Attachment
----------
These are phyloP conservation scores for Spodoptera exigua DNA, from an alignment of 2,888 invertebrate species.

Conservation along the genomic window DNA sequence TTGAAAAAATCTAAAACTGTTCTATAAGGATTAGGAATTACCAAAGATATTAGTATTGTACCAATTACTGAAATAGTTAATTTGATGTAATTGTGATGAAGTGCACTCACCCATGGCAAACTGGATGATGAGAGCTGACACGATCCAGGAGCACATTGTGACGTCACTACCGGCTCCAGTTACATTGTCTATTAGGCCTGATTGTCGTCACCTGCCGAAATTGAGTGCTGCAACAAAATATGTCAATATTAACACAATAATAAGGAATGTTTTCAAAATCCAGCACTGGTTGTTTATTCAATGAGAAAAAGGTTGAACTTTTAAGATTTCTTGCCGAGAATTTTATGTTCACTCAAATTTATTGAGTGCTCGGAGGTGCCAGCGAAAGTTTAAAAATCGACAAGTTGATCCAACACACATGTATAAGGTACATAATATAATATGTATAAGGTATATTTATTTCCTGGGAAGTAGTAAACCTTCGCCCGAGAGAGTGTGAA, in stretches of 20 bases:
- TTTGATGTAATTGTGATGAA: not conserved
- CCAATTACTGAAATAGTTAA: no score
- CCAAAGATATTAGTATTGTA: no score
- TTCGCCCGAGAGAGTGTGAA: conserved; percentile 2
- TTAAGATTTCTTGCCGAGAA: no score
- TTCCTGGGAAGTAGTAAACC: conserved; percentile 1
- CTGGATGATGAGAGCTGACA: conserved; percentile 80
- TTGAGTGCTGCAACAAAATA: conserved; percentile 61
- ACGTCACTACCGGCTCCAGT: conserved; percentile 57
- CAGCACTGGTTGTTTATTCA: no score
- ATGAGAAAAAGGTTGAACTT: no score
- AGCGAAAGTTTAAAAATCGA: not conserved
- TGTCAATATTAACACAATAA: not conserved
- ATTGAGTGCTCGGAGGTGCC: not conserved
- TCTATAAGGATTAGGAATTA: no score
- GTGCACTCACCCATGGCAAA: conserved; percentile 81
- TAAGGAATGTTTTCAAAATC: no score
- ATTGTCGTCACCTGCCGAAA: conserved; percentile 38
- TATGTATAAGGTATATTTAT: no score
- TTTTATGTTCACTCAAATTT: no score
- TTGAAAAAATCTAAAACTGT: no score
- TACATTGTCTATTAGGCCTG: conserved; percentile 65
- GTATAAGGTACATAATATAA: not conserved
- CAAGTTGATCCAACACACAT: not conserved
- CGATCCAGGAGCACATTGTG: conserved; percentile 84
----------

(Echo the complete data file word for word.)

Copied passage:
These are phyloP conservation scores for Spodoptera exigua DNA, from an alignment of 2,888 invertebrate species.

Conservation along the genomic window DNA sequence TTGAAAAAATCTAAAACTGTTCTATAAGGATTAGGAATTACCAAAGATATTAGTATTGTACCAATTACTGAAATAGTTAATTTGATGTAATTGTGATGAAGTGCACTCACCCATGGCAAACTGGATGATGAGAGCTGACACGATCCAGGAGCACATTGTGACGTCACTACCGGCTCCAGTTACATTGTCTATTAGGCCTGATTGTCGTCACCTGCCGAAATTGAGTGCTGCAACAAAATATGTCAATATTAACACAATAATAAGGAATGTTTTCAAAATCCAGCACTGGTTGTTTATTCAATGAGAAAAAGGTTGAACTTTTAAGATTTCTTGCCGAGAATTTTATGTTCACTCAAATTTATTGAGTGCTCGGAGGTGCCAGCGAAAGTTTAAAAATCGACAAGTTGATCCAACACACATGTATAAGGTACATAATATAATATGTATAAGGTATATTTATTTCCTGGGAAGTAGTAAACCTTCGCCCGAGAGAGTGTGAA, in stretches of 20 bases:
- TTTGATGTAATTGTGATGAA: not conserved
- CCAATTACTGAAATAGTTAA: no score
- CCAAAGATATTAGTATTGTA: no score
- TTCGCCCGAGAGAGTGTGAA: conserved; percentile 2
- TTAAGATTTCTTGCCGAGAA: no score
- TTCCTGGGAAGTAGTAAACC: conserved; percentile 1
- CTGGATGATGAGAGCTGACA: conserved; percentile 80
- TTGAGTGCTGCAACAAAATA: conserved; percentile 61
- ACGTCACTACCGGCTCCAGT: conserved; percentile 57
- CAGCACTGGTTGTTTATTCA: no score
- ATGAGAAAAAGGTTGAACTT: no score
- AGCGAAAGTTTAAAAATCGA: not conserved
- TGTCAATATTAACACAATAA: not conserved
- ATTGAGTGCTCGGAGGTGCC: not conserved
- TCTATAAGGATTAGGAATTA: no score
- GTGCACTCACCCATGGCAAA: conserved; percentile 81
- TAAGGAATGTTTTCAAAATC: no score
- ATTGTCGTCACCTGCCGAAA: conserved; percentile 38
- TATGTATAAGGTATATTTAT: no score
- TTTTATGTTCACTCAAATTT: no score
- TTGAAAAAATCTAAAACTGT: no score
- TACATTGTCTATTAGGCCTG: conserved; percentile 65
- GTATAAGGTACATAATATAA: not conserved
- CAAGTTGATCCAACACACAT: not conserved
- CGATCCAGGAGCACATTGTG: conserved; percentile 84